Posted Tuesday 18 December 2012
Whether the human eye was created by an unexplained miracle or through evolution was the hot topic at Kingston's second Café Scientifique - a community event in which members of the public can debate the latest advances with experts from Kingston University.
Dr Richard Cook, Deputy Head of the University's School of Life Sciences, opened the discussion on opposing views on the origin of the eye before inviting questions from the audience. Both scientists and lay people were encouraged to attend the event, which aims to make complex arguments understandable to all.
In the debate, Dr Cook challenged the so called "intelligent design" argument which claims that features such as the eye are so complex that they must have been made by a creator, rather than through Charles Darwin's theory of natural selection. Advocates of intelligent design say it is evidence-based scientific theory about life's origins and not a religious movement. It developed in the United States in the late 1980s to get around a court ruling that barred the teaching of creationism in schools. Proponents would like the subject to form part of the curriculum in the US.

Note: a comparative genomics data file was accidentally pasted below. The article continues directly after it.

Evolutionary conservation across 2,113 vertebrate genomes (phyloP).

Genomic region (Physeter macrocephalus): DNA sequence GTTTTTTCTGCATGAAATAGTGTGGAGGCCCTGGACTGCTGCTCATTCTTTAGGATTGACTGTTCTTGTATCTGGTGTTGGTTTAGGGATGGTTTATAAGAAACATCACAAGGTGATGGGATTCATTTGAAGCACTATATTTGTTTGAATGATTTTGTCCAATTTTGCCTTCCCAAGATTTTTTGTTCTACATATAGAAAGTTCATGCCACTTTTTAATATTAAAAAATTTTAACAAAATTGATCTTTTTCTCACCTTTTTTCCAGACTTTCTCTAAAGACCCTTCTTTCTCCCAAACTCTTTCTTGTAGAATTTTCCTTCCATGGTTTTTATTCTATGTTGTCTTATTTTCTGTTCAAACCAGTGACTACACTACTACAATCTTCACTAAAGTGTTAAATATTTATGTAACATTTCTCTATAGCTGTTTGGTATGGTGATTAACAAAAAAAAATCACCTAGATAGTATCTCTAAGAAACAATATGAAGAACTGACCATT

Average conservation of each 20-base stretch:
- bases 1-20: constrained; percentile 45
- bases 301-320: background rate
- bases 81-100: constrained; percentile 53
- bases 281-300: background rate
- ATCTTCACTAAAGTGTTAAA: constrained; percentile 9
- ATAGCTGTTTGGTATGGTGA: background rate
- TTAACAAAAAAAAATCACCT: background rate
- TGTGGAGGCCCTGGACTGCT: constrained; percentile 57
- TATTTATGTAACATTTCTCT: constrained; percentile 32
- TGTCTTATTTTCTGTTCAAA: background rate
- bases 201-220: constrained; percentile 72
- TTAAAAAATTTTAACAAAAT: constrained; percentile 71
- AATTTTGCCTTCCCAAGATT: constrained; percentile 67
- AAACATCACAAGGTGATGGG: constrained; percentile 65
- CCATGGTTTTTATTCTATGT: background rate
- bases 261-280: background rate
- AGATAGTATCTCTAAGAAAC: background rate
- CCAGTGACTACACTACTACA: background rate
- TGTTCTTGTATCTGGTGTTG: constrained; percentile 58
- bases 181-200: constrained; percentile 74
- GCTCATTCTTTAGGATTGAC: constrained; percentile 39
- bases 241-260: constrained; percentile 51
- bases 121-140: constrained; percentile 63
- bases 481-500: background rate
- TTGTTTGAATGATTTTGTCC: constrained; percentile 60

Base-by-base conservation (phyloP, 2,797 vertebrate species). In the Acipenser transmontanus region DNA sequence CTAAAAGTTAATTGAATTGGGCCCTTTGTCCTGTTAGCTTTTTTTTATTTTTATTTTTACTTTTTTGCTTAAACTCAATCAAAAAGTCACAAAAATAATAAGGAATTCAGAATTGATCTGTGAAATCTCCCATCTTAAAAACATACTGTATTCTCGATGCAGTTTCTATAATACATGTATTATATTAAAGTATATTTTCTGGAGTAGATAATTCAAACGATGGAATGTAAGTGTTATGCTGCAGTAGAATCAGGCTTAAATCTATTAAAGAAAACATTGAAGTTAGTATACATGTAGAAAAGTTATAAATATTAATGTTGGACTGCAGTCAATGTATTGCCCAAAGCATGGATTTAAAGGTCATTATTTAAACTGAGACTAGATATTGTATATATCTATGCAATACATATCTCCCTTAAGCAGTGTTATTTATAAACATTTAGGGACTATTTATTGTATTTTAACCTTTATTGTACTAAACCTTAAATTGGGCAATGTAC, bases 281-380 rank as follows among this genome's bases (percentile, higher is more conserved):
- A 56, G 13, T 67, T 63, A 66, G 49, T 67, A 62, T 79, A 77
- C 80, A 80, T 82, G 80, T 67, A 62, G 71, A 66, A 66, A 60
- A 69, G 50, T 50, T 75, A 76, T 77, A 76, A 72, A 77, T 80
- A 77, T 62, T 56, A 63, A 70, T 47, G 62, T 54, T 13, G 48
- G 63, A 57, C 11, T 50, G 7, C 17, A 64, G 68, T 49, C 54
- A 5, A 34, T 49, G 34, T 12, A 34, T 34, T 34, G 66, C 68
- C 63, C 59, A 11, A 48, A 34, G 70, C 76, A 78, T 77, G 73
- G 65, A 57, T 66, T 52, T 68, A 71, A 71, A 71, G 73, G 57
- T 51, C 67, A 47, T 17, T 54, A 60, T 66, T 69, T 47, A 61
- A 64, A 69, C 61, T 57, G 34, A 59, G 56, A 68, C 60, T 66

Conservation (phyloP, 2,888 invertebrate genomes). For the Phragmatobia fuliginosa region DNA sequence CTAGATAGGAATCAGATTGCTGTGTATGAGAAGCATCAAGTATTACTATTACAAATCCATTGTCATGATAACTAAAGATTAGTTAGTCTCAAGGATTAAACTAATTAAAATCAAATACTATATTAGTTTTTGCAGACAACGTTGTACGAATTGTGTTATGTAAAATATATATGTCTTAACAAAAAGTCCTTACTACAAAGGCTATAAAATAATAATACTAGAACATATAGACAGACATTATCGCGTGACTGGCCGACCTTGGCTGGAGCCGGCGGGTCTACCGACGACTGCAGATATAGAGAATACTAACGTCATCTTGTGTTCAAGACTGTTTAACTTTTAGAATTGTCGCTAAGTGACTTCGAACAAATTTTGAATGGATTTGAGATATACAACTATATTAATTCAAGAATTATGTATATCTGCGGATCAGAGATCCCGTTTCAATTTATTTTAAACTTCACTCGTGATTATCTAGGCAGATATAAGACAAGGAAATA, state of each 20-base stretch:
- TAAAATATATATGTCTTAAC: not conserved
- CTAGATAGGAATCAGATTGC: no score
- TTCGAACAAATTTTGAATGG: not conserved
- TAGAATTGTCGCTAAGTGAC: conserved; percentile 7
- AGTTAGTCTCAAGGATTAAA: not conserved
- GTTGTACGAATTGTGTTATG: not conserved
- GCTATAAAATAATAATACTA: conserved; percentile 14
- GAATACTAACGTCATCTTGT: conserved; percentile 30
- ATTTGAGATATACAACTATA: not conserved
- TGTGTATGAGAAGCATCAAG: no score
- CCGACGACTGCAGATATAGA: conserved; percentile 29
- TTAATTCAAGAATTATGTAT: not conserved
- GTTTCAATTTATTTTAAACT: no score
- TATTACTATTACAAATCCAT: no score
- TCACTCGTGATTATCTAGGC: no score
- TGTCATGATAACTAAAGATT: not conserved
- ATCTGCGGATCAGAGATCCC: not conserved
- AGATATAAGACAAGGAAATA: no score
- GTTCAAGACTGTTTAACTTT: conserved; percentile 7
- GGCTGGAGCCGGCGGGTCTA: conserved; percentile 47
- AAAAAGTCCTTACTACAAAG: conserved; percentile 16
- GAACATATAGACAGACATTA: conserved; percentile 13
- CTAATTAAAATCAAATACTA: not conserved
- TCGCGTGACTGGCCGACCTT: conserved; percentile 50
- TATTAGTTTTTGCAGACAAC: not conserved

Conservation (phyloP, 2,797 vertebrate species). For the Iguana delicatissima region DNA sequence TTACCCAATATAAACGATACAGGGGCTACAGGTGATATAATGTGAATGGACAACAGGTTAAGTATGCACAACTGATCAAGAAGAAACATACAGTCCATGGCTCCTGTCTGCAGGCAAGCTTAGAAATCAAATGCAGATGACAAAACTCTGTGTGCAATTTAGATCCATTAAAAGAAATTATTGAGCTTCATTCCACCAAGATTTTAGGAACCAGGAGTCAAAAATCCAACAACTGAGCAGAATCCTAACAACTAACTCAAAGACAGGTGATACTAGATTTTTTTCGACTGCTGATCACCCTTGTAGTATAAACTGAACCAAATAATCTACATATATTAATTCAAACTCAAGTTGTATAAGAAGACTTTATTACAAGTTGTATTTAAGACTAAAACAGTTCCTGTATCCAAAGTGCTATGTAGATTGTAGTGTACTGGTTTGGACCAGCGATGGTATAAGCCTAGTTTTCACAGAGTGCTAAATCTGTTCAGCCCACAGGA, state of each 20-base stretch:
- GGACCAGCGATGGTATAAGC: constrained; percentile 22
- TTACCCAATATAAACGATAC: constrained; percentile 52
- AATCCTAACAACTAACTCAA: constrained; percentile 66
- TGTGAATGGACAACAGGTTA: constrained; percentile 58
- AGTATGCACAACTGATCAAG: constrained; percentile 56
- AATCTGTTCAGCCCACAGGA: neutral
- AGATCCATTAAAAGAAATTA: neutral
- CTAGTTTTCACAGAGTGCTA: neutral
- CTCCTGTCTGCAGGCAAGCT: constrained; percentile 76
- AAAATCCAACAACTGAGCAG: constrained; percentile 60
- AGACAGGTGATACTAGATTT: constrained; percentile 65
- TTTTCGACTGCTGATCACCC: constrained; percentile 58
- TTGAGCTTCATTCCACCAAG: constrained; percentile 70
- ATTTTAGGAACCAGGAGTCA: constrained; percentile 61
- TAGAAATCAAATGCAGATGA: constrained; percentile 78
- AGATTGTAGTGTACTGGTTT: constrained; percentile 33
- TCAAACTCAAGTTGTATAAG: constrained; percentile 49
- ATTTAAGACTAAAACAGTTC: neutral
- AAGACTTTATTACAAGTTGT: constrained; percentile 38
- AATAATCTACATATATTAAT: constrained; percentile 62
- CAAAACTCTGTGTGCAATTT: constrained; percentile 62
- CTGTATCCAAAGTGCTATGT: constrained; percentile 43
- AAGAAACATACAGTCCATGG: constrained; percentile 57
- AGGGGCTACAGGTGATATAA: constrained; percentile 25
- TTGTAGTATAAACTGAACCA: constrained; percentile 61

Dr Cook said he chose the eye as an example of science versus intelligent design because Darwin himself famously said he was puzzled how such a complicated structure as the eye could have evolved. "I wanted to have a look at the two arguments and show that evolution can explain the development of the eye," he said. "It's timely because intelligent design is growing in popularity in the United States and the United Kingdom and because, in the past five years, we have learned so much about the relationship between molecules and genes, providing us with more evidence of the role of evolution."
He acknowledged that the topic was a controversial one. "I don't want to offend anyone's religious views. This isn't about proving or disproving the existence of God. As a scientist I don't believe that intelligent design is an appropriate method of trying to explain the nature of life but I hope that people with different views will come along and share those with us."
Kingston's first Café Scientifique, on the inner workings of the mind, took place last month. Environmental damage, robots and bugs are possible subjects for future sessions.
Café Scientifique has spread to more than 40 towns and cities in the United Kingdom since it began in Leeds in 1998. The idea is based on Café Philosophique, which philosopher Marc Sautet launched in France in 1992.